Kikizo: The first demo you showcased felt quite solitary, but the new Madison Paige episode is obviously much more public. How are you managing the balance between private and public situations in the story?

Cage: There are many scenes that are quite crowded. We go from one scene to another, each scene is different. Some people like Jayden are involved with the police, he works with the police. Other characters aren't.

Kikizo: How many people will we encounter in these crowd scenes, max?

Cage: The scene in the night club is really crowded, maybe 200 people on screen dancing.

Kikizo: Could you go into more detail about the technology powering Heavy Rain? I thought it was one of the best-looking games of last year...

Cage: Thank you.

Kikizo: It's always interesting to hear how these things are accomplished.

Cage: Well all the technology is proprietary, developed by Quantic Dream. We've worked for quite a while on PlayStation 3 - we got some alpha kits, dev kits for PS3 a long time ago, maybe before other developers. And also we worked with the full cooperation of Sony, they gave us fantastic support. And we really wanted to develop specific technologies because we were interested in more specific topics, like how the skin reacts to light, how to animate eyes, how light reflects in eyes, how to integrate body motion capture and facial motion capture, how to have a crowd - many, many topics which are not necessarily useful for other types of games, but we have some very specific needs in this one, especially with directing - the way we play with the camera, the way the camera slightly shakes all the time, etc, etc.

Kikizo: One of the big questions in this industry, of course, is how to create emotional experiences. You've played a headline role in that particular debate.

Cage: I've always thought the only real next gen feature would be emotion. I didn't believe that physics, AI, or polygons, or texture maps would be a real next gen feature, OK - it's just about technology. But technology is just a tool, it's not the content. It's the tool to create the content. You know when we talk about emotion in this industry, I don't think we're always talking about the same thing. Because the some people believe that when you get a golfer smiling because he succeeded, this is emotion. Well I believe this is a very primitive emotion.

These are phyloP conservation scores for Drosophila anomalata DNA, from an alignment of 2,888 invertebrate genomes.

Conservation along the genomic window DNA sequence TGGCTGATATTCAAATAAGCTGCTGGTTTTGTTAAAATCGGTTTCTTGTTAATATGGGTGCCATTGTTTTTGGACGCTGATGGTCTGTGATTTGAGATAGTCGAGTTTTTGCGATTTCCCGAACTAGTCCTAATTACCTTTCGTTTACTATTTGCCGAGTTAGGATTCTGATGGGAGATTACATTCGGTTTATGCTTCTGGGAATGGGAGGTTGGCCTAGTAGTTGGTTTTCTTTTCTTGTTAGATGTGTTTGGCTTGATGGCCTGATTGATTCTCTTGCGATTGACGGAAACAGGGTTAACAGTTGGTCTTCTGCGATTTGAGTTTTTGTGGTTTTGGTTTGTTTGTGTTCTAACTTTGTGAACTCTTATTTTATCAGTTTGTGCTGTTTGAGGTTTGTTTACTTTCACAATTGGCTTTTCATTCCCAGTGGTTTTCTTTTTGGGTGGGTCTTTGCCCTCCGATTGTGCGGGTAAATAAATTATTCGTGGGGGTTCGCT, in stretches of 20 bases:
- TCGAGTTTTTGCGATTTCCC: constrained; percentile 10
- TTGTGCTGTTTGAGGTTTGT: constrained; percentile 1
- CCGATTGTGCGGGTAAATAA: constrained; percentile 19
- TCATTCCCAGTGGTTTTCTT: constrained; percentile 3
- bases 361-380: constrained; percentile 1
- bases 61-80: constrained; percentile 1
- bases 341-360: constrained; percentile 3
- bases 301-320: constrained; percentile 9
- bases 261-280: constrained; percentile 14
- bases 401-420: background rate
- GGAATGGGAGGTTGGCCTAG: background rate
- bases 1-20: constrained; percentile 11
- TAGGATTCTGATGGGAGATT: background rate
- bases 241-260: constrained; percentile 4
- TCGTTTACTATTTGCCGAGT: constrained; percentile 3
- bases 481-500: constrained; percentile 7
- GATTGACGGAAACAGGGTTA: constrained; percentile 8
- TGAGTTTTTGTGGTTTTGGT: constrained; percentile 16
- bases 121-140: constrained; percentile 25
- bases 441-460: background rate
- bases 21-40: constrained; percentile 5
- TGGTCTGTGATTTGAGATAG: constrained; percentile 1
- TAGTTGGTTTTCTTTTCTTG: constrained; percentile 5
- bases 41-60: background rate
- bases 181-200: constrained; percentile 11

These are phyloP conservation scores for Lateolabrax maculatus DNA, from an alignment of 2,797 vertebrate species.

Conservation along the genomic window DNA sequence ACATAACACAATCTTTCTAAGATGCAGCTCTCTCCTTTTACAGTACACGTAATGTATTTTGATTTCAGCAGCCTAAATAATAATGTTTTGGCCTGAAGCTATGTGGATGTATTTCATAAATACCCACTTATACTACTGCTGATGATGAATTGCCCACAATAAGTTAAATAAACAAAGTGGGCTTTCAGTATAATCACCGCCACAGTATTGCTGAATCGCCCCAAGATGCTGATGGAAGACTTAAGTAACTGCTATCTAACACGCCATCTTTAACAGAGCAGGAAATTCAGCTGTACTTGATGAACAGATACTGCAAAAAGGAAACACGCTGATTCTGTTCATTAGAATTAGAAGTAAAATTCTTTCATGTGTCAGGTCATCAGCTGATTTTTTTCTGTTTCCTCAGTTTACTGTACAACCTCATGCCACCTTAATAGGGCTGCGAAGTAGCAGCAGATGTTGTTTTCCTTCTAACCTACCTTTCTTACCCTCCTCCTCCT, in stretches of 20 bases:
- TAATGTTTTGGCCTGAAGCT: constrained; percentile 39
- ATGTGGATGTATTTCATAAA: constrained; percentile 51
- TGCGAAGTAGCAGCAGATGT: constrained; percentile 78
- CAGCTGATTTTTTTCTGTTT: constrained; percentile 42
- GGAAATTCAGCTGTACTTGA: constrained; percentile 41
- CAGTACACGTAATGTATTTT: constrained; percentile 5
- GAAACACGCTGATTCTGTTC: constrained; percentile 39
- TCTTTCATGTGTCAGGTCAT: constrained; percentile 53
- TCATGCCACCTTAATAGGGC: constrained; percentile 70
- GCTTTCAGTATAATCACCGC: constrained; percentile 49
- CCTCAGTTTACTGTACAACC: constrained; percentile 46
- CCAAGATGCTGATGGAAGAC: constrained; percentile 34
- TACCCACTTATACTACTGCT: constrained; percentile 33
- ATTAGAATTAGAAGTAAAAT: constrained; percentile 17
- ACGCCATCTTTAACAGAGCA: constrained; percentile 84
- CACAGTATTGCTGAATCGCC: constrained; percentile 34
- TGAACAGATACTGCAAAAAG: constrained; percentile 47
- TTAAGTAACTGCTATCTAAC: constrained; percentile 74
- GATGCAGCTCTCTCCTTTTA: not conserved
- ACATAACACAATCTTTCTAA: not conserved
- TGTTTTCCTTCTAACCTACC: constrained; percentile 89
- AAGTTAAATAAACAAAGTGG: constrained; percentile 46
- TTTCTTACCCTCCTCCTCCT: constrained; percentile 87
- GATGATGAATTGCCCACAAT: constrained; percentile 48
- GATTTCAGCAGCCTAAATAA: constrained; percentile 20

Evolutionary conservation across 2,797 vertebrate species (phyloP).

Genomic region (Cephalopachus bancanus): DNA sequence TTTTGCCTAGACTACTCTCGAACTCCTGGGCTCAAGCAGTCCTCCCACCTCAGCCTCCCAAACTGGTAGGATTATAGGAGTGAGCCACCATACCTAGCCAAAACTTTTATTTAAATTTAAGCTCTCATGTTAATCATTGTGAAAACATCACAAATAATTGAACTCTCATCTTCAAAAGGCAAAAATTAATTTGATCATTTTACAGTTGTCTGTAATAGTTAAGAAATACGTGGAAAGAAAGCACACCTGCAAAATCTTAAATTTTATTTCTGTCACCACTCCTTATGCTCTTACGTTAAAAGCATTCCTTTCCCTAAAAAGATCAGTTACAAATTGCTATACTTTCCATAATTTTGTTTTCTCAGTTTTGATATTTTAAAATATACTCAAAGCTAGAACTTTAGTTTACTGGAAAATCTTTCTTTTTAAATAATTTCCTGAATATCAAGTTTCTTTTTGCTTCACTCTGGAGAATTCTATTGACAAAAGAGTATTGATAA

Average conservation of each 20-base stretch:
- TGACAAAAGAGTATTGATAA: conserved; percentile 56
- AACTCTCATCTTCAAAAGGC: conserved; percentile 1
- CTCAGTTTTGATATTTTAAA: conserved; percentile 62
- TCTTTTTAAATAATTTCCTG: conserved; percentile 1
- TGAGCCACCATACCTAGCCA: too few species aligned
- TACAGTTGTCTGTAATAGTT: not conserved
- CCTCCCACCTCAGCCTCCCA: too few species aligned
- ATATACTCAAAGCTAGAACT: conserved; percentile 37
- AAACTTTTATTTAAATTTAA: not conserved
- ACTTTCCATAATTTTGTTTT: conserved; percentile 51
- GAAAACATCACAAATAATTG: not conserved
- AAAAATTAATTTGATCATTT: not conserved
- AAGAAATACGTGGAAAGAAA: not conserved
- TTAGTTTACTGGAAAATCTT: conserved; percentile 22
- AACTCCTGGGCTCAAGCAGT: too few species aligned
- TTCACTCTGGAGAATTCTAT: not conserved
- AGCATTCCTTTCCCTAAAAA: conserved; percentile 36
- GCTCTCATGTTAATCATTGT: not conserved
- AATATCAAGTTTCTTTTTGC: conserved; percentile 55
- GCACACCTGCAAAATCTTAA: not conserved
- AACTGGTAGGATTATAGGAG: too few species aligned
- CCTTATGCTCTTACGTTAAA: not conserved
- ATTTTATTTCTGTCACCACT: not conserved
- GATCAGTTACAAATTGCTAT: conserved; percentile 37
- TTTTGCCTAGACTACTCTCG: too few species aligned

We've got a lot of emotions in our industry - we've got frustration, competition, anger, adrenaline. But I'm much more interested in more sophisticated emotions like empathy, sadness, happiness, and the ways to trigger them. And this is really difficult to be honest with you, it's a real challenge. There are many ways to achieve this goal. The one we chose is to use narrative and actors.

Kikizo: So the quality of the acting...

Cage: It's first of all the script, the story, the characters. It's the quality of the acting, the quality of the direction. Emotion is not one thing, it's not one button that you press and say OK, this is emotional now. It's the combination of all these things, including interactivity and interface - interface should be a part of the emotion.

Kikizo: Certainly for story, I couldn't agree more. I cried my eyes out recently over a film called Seven Pounds. Will Smith's in it. True fact.

Cage: The first playable scene we showed is not the most emotional one. We wanted to introduce the game with a very classic action sequence of a dark thriller, you know. That was very much the idea. But the night club scene is different and we'll reveal a new scene and a new character in Cologne this year, and another one at the Tokyo Game Show, and the closer we get to release the more emotional and original we'll be about what we show.

Kikizo: Could you give me a fuller idea of the gameplay package in Heavy Rain? So far we've seen exploring the environment, the QTE-action sequence - I don't know if you're calling them QTEs or not...

Cage: No, we call them "PARs" - "physical action reactions". It's difficult to describe the package, as you called it, of the gameplay - I guess we can say that there's some action, exploration, interaction with the environment, interaction with other characters, and on a purely technical point of view yes there are some action sequences. It's the idea of the QTE developed in Shenmue, except we wanted to take them to the next stage, and make them next gen. So we tried to figure out what we could improve.